the doctrine of sovereign immunity. Reata, 197 S.W.3d at 382 (Brister, J., concurring).
Although some of our recent cases have, with no analysis, referred to sovereign immunity
as an issue of subject matter jurisdiction, sovereign immunity implicates elements of both personal
jurisdiction and subject matter jurisdiction, and has always had its own set of jurisdictional rules.
In the earliest Texas cases, sovereign immunity was addressed in terms of amenability to suit, a term
borrowed from personal jurisdiction. Reata, 197 S.W.3d at 380 & n.16 (Brister, J., concurring)
(“‘[I]t is one of the essential attributes of sovereignty not to be amenable to the suit of a private
person without its own consent . . . .’” (quoting Bd. of Land Comm’rs v. Walling, Dallam 524 (Tex.
1843))). These cases were not anomalies, as sovereign immunity has been traditionally considered
a problem of personal jurisdiction. In his Commentaries on the Laws of England, Blackstone
concluded that sovereign immunity arose from the nature of the sovereign party, not the subject
matter of the case:
Hence, it is, that no suit or action can be brought against the king, even in
civil matters, because no court can have jurisdiction over him. For all
jurisdiction implies superiority of power: authority to try would be vain and
idle, without an authority to redress; and the sentence of a court would be
contemptible, unless that court had power to command the execution of it:
but, who . . . shall command the king?
1 WILLIAM BLACKSTONE , COMMENTARIES *242. The Founders also referred to sovereign immunity
in terms of personal jurisdiction. See Caleb Nelson, Sovereign Immunity as a Doctrine of Personal
Jurisdiction, 115 HARV . L. REV . 1559, 1565–66 (2002) (explaining that the Founders believed
sovereign immunity was more relevant to personal jurisdiction than subject matter jurisdiction). In
addressing the question of state sovereign authority, Alexander Hamilton borrowed the language of
personal jurisdiction when he wrote in the Federalist Papers, “It is inherent in the nature of
sovereignty not to be amenable to the suit of an individual without its consent.” THE FEDERALIST
NO . 81 (Alexander Hamilton); see also, e.g., Kawasaki Steel Corp. v. Middleton, 699 S.W.2d 199,
200 (Tex. 1985) (per curiam) (listing the defendant being “amenable to the jurisdiction of the court”
as one of the elements of personal jurisdiction).
As I have noted, sovereign immunity implicates elements of both subject matter jurisdiction
and personal jurisdiction. While the decision whether to compensate particular claimants may raise
separation of powers concerns, implicating policy issues beyond the traditional realm of judicial
proceedings, see Tex. Parks & Wildlife Dep’t v. Sawyer Trust, 354 S.W.3d 384, 401 (Tex. 2011)
(Hecht, J., concurring in part and dissenting in part), and invoking subject matter jurisdiction issues,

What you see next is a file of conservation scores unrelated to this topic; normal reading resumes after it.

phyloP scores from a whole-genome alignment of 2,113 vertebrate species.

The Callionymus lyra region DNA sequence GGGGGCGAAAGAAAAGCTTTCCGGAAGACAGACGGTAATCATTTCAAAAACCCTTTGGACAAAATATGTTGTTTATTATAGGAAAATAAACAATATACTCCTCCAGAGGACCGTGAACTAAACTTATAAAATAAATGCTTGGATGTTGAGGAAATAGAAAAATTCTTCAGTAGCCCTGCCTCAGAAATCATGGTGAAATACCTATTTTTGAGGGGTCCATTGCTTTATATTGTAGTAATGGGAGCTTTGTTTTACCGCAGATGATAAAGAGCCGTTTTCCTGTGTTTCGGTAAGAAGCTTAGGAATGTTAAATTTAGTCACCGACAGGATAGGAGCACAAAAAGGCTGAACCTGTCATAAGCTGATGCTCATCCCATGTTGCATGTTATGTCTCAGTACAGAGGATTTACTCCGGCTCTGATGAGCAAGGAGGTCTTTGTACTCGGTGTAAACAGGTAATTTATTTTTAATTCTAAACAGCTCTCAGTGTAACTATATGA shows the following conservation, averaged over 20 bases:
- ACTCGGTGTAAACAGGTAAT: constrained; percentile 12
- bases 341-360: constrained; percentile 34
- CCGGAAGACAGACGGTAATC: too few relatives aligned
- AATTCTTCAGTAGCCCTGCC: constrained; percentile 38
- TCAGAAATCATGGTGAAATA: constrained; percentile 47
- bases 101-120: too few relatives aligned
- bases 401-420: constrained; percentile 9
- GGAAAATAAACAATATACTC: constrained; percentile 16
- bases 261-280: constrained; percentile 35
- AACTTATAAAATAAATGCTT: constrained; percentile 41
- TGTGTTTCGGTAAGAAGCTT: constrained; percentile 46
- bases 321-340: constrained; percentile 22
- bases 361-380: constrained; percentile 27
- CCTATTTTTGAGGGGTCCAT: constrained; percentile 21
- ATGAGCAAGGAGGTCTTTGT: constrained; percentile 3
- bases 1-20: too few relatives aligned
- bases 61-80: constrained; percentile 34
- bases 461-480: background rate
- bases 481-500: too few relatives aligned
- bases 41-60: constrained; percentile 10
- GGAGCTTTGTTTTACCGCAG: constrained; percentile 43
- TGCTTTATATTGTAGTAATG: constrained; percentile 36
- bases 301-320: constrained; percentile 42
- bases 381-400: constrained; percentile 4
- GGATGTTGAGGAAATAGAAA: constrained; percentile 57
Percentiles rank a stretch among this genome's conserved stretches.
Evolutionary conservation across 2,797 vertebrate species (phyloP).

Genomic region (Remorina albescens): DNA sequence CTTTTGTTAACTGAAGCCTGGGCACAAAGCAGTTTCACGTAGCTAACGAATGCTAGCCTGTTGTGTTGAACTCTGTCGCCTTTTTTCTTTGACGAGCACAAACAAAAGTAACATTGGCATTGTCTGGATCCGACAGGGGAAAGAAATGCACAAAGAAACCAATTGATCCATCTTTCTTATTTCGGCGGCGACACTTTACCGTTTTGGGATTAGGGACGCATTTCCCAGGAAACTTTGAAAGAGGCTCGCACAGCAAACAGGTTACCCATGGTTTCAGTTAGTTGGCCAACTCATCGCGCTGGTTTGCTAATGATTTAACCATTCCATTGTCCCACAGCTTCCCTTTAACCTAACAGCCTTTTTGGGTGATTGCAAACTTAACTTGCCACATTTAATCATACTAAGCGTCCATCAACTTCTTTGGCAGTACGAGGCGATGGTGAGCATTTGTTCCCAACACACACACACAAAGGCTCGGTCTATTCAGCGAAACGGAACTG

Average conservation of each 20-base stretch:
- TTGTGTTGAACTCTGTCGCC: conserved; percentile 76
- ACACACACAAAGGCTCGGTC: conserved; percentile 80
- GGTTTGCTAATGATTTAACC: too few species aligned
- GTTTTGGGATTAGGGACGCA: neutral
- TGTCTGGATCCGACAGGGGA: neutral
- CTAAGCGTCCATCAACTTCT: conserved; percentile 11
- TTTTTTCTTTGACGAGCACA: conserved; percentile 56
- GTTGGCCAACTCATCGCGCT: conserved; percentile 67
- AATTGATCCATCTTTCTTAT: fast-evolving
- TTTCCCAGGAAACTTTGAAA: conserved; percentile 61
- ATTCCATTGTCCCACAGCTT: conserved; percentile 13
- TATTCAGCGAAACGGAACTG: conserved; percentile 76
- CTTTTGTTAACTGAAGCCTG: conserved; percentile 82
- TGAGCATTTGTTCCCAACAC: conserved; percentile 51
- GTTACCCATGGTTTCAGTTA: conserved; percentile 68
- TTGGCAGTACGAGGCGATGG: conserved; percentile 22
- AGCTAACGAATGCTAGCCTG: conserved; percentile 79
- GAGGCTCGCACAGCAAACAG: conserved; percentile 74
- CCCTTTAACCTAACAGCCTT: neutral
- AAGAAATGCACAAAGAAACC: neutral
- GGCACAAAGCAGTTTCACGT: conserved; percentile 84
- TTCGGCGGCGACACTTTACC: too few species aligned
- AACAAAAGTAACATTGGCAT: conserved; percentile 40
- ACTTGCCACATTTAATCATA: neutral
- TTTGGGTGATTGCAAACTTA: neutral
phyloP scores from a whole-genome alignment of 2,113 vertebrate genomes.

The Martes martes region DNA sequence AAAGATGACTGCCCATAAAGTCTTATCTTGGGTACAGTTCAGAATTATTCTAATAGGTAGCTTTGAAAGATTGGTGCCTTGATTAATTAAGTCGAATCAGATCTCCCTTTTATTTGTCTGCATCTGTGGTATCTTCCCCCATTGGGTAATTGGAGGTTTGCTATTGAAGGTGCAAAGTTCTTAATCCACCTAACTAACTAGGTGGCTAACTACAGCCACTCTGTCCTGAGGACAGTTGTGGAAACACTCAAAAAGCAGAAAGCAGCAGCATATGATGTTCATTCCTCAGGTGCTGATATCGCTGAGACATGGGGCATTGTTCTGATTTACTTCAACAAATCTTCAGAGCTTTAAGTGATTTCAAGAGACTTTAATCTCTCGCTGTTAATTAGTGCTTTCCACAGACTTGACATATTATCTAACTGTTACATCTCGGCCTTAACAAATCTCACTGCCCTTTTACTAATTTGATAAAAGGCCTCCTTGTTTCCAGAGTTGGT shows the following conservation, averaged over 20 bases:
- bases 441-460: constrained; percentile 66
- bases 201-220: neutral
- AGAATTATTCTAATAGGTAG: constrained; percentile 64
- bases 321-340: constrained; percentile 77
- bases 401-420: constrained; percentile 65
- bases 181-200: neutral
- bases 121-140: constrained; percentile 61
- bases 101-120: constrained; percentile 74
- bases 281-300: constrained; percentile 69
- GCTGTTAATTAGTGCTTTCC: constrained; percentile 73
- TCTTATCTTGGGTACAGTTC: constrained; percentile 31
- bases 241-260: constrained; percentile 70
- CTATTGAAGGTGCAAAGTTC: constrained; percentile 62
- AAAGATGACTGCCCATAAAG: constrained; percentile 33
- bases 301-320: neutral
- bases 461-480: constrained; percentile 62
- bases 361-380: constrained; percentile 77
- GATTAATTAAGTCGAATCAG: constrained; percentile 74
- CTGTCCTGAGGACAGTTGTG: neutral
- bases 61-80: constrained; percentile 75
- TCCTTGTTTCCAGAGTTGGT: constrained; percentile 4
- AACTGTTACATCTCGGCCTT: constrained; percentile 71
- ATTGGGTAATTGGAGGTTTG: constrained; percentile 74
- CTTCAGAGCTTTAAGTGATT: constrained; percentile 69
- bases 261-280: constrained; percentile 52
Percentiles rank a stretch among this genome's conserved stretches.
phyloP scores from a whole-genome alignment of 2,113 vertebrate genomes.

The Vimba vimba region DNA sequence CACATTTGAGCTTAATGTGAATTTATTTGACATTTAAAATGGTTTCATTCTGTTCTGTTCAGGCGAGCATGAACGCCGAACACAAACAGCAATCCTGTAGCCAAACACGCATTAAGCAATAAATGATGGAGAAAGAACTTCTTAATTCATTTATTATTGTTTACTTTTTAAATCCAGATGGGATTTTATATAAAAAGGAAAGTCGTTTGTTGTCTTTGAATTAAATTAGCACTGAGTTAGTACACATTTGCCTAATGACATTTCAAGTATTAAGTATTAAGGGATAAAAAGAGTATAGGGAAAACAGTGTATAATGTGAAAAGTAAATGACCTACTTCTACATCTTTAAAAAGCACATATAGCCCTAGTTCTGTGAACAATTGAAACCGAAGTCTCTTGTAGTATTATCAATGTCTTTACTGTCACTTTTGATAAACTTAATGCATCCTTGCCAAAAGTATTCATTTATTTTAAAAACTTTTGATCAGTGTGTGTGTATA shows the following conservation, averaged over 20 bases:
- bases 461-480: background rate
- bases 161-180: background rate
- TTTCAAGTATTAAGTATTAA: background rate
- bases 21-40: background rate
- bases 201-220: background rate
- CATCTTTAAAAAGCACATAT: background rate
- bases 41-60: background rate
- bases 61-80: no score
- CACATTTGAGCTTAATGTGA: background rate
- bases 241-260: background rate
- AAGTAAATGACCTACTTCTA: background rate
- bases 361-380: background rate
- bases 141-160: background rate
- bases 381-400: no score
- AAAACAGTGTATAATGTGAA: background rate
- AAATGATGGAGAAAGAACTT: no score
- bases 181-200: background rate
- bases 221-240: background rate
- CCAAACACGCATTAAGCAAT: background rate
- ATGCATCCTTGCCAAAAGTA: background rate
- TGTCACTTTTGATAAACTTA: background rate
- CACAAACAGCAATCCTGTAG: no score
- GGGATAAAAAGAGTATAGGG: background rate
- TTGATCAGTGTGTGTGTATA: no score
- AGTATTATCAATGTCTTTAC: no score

these considerations also arise from the fact that the State is the party being sued. While it is true
that the judiciary is not the proper branch of government to decide how the State should spend its
money, the authority to render judgment that obliges parties to pay is not related to whether the party
can or should pay. The sovereign immunity doctrine flows from the fact that the State is the party
at risk—an issue more closely aligned with personal jurisdiction. At its core, there is something
incongruous about saying that traditional contract and tort suits are beyond the subject matter of the
judiciary simply because one party is a governmental entity. See Scott Dodson, Mandatory Rules,
61 STAN . L. REV . 1, 20 (2008) (“The primary function of state sovereign immunity—granting a state
the right not to be subject to a lawsuit at the insistence of an individual—speaks to a right of a
particular party, not to a limitation on the court’s power to hear the case.”). A suit against the State
is beyond the judicial cognizance of the courts because of the State’s role as a party, not because of
the subject matter of the suit. Despite sometimes referring to sovereign immunity as an issue of
subject matter jurisdiction, we have also held that the State no longer had immunity because it filed
an affirmative claim for relief. Reata, 197 S.W.3d at 377 (holding that the City of Dallas’s decision
to file suit “encompassed a decision to leave its sphere of immunity” for related claims); see also
Kinnear v. Tex. Comm’n on Human Rights, 14 S.W.3d 299, 300 (Tex. 2000) (per curiam) (holding
that the trial court had jurisdiction over claims against the State in a case where the State had filed
suit); IT–Davy, 74 S.W.3d at 861 (Hecht, J., concurring) (“[T]he State can waive immunity by filing
suit.”). These decisions are inconsistent with the absolute nature of subject matter jurisdiction,
which cannot be waived and can be raised at any time. See Gibson, 22 S.W.3d at 850 (“[S]ubject
matter jurisdiction challenges cannot be waived, and may be raised for the first time on appeal.”);
Scott Dodson, Hybridizing Jurisdiction, 99 CALIF. L. REV . 1439, 1473 (2011) (noting that sovereign
immunity lacks some features of subject matter jurisdiction). The ability of states to waive immunity
or consent to suit is an important feature which is inconsistent with the characterization of sovereign
immunity as an issue of subject matter jurisdiction:
The state legislature may wish to waive immunity in an entire class of cases, such as
discrimination cases. Or, the state may wish to consent to a particular lawsuit from
which it would otherwise be immune. Public pressure or individualized
considerations of fairness and justice may motivate a state’s decision to waive or
consent. On the other hand, equally important concerns for the state fisc might
justify a decision not to waive immunity or consent to suit. In short, the [non-subject
matter jurisdiction] characteristics of waiver and consent provide an opportunity for
the states to strike a balance between the legitimate concerns of suing a state and the
need for redress of injuries caused by the state. The importance of the ability to
waive immunity or consent to suit supports a [non-subject matter jurisdictional]
Dodson, Mandatory Rules, supra, at 23 (citations omitted). It is clear that “sovereign immunity is